5 Things About Cancer, Genetics, and Germline Screening

December 6, 2019

Here are 5 things to know about genetic testing in cancer care.

This week, the National Comprehensive Cancer Network (NCCN) released a new set of updated guidelines for who should have genetic testing to understand their genetic risk assessment for breast, ovarian, and pancreatic cancers.

Here are 5 things to know about genetic testing in cancer care.

1. Increased Use of Gene Panels

As next-generation sequencing (NGS) techniques have evolved, the use of multigene testing for hereditary forms of cancer has changed the testing landscape for patients, relatives who may be at higher risk, and their families. The new NCCN guidelines include revised principles of risk assessment and counseling. For instance, they suggest that there may be a role for multigene testing in people who tested negative for a single syndrome, but whose personal or family history may suggest an inherited susceptibility. Health history may be explained by more than 1 inherited cancer syndrome, so a multigene panel test may be more efficient and cost-effective and increase the likelihood of a discovery that could direct future medical management.

2. Evolving Payer Issues

Health insurance companies vary when it comes to coverage for testing. In the August 2019 issue of Evidence-Based Oncology, one article noted that some payers, such as Blue Shield of California, Anthem, and Aetna, will cover testing to verify BRCA 1/2 findings discovered by direct-to-consumer tests such as 23andMe; while the tests are not medical grade, verifying the accuracy of a possible mutation early could save healthcare costs down the line. However, CMS has thus far taken the approach that it will not cover genetic testing until a patient develops cancer, a position that has drawn criticism. Earlier this year, a national coverage decision was reopened; at the end of January 2020, CMS is expected to issue a final National Coverage Determination decision on NGS for beneficiaries with advanced cancer.

3. Expanded Knowledge of Mutations

Germline mutations are associated with an increased risk of a variety of cancers, and they are unique in that the risk for certain cancers may be passed from parent to child. Unlike tumor tissue testing, which looks for mutations that occur after a malignancy develops, germline testing is performed on blood or saliva. The most common mutations are among Lynch syndrome and BRCA1/2 genes, affecting approximately 1 in 279 and 1 in 400 Americans, respectively. Besides BRCA 1/2, the guidelines released this week pulled together management recommendations for ATM, BARD1, BRIP1, CDHi, CDKN2A, CHEK2, MSH2, MLH1, MSH6, PMS2, EPCAM, NBN, NF1, PALB2, PTEN, RAD51C, RAD51D, STK11, and TP53 for different cancers.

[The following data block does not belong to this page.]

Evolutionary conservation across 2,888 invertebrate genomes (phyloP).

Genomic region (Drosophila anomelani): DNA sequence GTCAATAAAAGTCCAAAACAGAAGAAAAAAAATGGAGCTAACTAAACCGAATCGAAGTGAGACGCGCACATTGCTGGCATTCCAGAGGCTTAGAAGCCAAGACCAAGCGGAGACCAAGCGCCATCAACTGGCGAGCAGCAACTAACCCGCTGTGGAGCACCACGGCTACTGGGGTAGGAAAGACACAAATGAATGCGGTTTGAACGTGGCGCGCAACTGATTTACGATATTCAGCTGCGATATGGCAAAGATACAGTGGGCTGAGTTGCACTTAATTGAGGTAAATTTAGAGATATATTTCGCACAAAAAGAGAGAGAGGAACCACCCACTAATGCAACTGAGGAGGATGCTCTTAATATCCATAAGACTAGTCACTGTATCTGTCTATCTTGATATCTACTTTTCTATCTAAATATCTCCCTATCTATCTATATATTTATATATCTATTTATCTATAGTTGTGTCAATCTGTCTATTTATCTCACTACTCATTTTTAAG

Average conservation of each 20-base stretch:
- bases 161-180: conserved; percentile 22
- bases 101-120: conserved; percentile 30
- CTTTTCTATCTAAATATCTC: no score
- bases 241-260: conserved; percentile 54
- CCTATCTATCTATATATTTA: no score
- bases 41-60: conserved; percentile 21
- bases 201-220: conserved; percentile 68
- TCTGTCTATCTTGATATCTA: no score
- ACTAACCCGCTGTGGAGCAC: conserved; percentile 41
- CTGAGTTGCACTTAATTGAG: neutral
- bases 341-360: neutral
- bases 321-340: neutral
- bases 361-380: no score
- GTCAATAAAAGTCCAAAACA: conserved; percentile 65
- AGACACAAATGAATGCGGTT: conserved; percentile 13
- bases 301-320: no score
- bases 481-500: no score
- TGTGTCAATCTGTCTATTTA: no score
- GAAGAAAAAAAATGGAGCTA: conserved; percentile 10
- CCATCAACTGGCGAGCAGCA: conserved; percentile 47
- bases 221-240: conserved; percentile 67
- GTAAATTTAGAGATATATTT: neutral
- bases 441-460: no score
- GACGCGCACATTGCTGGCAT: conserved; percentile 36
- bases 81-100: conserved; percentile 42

The guidelines also caution that given advances in screening, cancer survivors who had a negative genetic test more than a decade ago should consider seeking additional testing. Facing Our Risk of Cancer Empowered (FORCE), a nonprofit organization that advocates for families facing hereditary cancer, stresses the importance of knowing the risk so that actionable steps can be taken, if necessary.

4. Misconceptions About Mutations

Many people associate BRCA mutations with breast and ovarian cancer and mistakenly think they, and other genes that contribute to cancer, don’t affect men, according to FORCE. Men with BRCA 1/2 can pass it to children and are at higher risk for not only breast cancer but also melanoma and pancreatic cancer.

5. Misconceptions About Cancer Risk

While this is the season where consumer genetic testing kits are hawked as gifts to give family members in every online shop or pharmacy, inherited cancers make up only 5% to 10% of cancers, and moreover, for most cancers, the number of actionable genes is just a few dozen. Most Americans worry about factors over which they have no control, such as their genes, while overlooking the lifestyle factors that do make a difference. About 42% of cancer cases and 45% of cancer deaths are related to obesity, physicial inactivity, and poor diet. In other words, it might be better to forgo the second piece of pie this month and go for a jog around the block—right past the drugstore.